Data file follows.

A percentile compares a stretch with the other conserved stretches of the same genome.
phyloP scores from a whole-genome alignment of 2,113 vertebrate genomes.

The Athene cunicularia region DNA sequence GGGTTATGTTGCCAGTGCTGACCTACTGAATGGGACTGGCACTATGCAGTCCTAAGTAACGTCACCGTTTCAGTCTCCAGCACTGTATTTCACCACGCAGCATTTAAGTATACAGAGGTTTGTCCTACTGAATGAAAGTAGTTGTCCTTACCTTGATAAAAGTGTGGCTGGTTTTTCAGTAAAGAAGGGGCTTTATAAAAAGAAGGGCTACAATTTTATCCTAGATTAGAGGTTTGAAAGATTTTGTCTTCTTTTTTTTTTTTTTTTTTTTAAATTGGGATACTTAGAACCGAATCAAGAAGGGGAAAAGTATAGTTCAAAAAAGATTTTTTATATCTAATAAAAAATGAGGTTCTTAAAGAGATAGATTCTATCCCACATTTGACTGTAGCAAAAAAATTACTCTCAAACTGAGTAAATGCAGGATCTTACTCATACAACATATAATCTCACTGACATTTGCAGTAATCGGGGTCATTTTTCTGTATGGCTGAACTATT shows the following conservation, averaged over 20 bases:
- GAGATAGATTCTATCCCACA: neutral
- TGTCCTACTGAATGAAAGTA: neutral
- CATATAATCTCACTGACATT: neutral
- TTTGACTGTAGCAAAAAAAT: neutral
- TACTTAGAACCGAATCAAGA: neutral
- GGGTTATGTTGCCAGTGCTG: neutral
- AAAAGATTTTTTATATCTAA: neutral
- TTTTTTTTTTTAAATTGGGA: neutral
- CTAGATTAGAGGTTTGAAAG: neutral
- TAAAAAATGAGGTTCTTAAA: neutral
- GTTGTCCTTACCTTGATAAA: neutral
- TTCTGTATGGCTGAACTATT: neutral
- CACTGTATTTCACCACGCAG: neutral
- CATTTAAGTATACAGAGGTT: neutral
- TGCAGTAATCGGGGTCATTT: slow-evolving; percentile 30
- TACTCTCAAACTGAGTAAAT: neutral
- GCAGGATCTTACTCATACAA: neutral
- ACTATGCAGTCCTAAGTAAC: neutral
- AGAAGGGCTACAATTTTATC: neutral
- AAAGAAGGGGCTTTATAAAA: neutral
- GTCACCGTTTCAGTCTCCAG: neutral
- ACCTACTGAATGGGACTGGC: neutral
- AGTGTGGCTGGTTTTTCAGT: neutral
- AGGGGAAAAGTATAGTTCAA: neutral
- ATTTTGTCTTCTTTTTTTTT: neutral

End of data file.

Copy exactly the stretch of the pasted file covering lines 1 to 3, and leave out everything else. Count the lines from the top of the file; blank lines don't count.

A percentile compares a stretch with the other conserved stretches of the same genome.
phyloP scores from a whole-genome alignment of 2,113 vertebrate genomes.

The Athene cunicularia region DNA sequence GGGTTATGTTGCCAGTGCTGACCTACTGAATGGGACTGGCACTATGCAGTCCTAAGTAACGTCACCGTTTCAGTCTCCAGCACTGTATTTCACCACGCAGCATTTAAGTATACAGAGGTTTGTCCTACTGAATGAAAGTAGTTGTCCTTACCTTGATAAAAGTGTGGCTGGTTTTTCAGTAAAGAAGGGGCTTTATAAAAAGAAGGGCTACAATTTTATCCTAGATTAGAGGTTTGAAAGATTTTGTCTTCTTTTTTTTTTTTTTTTTTTTAAATTGGGATACTTAGAACCGAATCAAGAAGGGGAAAAGTATAGTTCAAAAAAGATTTTTTATATCTAATAAAAAATGAGGTTCTTAAAGAGATAGATTCTATCCCACATTTGACTGTAGCAAAAAAATTACTCTCAAACTGAGTAAATGCAGGATCTTACTCATACAACATATAATCTCACTGACATTTGCAGTAATCGGGGTCATTTTTCTGTATGGCTGAACTATT shows the following conservation, averaged over 20 bases: